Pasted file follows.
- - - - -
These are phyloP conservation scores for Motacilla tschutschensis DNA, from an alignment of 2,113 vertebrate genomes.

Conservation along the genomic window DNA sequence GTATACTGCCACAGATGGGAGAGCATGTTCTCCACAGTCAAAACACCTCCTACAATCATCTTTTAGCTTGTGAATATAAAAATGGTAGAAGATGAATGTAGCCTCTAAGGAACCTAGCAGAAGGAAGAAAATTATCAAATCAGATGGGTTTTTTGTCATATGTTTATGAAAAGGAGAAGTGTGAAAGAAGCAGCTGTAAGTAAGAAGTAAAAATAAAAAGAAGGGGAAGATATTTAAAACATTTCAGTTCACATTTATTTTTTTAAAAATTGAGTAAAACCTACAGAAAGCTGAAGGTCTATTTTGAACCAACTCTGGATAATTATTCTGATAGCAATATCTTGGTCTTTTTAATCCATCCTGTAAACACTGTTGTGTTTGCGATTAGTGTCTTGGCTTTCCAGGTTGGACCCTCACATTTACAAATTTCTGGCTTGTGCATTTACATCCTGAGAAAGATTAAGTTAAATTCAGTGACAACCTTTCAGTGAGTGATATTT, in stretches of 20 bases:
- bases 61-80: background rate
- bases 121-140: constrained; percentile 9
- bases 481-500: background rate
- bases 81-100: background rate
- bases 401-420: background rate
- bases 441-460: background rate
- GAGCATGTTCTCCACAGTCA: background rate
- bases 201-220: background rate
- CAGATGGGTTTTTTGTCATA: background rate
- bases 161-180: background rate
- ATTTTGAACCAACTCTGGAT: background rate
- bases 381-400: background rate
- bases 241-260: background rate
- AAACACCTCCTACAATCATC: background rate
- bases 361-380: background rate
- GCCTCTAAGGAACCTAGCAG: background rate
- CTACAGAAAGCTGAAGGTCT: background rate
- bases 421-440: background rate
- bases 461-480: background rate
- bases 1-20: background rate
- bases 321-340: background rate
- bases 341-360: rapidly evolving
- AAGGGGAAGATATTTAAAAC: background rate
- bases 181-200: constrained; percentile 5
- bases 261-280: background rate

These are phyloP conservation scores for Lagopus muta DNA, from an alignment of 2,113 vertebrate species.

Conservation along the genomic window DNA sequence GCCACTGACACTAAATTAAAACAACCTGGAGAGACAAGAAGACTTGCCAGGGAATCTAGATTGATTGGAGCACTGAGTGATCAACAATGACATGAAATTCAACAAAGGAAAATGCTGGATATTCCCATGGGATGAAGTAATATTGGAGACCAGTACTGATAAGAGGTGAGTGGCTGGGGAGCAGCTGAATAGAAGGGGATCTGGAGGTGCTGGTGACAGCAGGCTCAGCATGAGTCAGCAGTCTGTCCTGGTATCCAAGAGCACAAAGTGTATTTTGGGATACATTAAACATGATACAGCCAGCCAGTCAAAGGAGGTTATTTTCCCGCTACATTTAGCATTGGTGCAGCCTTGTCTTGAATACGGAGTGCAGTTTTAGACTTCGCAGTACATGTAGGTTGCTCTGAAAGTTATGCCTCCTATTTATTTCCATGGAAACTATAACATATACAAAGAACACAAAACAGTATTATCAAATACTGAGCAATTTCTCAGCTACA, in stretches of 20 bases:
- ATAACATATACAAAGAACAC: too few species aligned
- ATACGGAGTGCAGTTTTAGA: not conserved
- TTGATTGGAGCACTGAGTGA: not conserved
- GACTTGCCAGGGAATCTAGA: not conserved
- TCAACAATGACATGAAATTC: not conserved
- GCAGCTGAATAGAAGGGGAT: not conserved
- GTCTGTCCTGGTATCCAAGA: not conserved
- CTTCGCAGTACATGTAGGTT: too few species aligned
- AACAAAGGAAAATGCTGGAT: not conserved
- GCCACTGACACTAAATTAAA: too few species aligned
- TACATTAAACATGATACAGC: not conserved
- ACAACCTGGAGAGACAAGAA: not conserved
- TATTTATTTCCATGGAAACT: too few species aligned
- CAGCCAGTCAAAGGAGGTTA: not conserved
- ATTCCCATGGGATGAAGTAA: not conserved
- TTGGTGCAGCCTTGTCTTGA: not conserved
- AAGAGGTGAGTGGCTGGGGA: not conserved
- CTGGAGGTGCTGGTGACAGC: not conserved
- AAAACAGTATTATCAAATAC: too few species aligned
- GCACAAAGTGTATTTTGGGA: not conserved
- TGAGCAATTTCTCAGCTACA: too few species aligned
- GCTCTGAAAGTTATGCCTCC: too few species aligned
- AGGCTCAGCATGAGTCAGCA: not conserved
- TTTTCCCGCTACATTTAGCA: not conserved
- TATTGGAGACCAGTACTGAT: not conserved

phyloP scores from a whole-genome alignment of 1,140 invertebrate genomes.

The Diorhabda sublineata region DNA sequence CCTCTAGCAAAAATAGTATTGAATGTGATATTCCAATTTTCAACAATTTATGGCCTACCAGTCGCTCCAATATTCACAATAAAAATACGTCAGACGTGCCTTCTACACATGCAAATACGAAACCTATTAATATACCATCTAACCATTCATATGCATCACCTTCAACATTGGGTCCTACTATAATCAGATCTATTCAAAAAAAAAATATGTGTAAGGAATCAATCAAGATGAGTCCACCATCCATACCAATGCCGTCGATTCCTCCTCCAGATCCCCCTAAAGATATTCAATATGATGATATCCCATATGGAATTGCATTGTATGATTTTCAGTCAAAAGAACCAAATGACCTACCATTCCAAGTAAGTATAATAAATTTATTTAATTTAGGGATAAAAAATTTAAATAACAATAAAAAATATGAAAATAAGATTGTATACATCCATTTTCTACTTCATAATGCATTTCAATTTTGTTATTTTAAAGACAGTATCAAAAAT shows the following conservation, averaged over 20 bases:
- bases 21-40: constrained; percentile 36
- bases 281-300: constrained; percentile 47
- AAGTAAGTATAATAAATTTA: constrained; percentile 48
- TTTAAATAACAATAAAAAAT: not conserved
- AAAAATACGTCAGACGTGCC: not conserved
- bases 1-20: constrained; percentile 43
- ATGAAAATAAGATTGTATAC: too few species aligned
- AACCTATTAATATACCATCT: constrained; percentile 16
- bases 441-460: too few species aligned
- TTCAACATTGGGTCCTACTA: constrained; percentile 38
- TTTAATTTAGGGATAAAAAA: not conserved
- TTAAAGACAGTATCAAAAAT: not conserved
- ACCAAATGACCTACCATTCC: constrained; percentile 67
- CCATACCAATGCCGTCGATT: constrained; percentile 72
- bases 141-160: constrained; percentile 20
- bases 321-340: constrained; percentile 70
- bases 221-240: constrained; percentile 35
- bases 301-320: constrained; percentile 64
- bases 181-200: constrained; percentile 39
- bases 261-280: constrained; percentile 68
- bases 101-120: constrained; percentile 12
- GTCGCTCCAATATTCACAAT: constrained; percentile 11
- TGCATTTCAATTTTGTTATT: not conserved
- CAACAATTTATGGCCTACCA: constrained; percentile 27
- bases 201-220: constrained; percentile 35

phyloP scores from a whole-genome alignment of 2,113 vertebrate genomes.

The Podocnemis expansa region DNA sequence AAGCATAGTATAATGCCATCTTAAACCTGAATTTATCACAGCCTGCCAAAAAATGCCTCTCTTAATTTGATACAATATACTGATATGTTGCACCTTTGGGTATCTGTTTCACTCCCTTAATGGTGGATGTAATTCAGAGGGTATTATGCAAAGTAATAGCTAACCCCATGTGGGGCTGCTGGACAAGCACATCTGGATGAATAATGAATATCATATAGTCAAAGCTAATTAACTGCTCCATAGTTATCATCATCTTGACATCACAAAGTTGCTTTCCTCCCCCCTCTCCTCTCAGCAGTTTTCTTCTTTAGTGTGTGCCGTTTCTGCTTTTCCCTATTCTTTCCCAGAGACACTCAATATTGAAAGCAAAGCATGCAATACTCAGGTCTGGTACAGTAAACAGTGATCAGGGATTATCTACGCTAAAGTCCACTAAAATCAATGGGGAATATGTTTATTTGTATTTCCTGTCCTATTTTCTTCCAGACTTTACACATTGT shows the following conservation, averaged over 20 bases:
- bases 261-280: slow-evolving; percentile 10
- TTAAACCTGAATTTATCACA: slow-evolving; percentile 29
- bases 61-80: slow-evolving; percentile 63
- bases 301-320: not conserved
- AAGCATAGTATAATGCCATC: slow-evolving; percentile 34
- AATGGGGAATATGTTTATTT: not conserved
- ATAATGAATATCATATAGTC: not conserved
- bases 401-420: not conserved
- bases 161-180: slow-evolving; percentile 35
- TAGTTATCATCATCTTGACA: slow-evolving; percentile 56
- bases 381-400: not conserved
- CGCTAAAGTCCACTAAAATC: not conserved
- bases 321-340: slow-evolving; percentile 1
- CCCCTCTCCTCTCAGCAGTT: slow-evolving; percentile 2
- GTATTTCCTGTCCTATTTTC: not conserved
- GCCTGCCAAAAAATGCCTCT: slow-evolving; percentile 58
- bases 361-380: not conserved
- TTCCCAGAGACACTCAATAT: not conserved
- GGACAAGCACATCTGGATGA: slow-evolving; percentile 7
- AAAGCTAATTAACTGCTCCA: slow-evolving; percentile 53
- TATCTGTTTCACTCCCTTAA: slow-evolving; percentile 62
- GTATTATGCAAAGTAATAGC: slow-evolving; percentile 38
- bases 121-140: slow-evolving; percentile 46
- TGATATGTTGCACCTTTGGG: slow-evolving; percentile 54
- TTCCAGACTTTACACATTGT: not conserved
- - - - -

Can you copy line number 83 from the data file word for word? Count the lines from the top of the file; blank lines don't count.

The Podocnemis expansa region DNA sequence AAGCATAGTATAATGCCATCTTAAACCTGAATTTATCACAGCCTGCCAAAAAATGCCTCTCTTAATTTGATACAATATACTGATATGTTGCACCTTTGGGTATCTGTTTCACTCCCTTAATGGTGGATGTAATTCAGAGGGTATTATGCAAAGTAATAGCTAACCCCATGTGGGGCTGCTGGACAAGCACATCTGGATGAATAATGAATATCATATAGTCAAAGCTAATTAACTGCTCCATAGTTATCATCATCTTGACATCACAAAGTTGCTTTCCTCCCCCCTCTCCTCTCAGCAGTTTTCTTCTTTAGTGTGTGCCGTTTCTGCTTTTCCCTATTCTTTCCCAGAGACACTCAATATTGAAAGCAAAGCATGCAATACTCAGGTCTGGTACAGTAAACAGTGATCAGGGATTATCTACGCTAAAGTCCACTAAAATCAATGGGGAATATGTTTATTTGTATTTCCTGTCCTATTTTCTTCCAGACTTTACACATTGT shows the following conservation, averaged over 20 bases: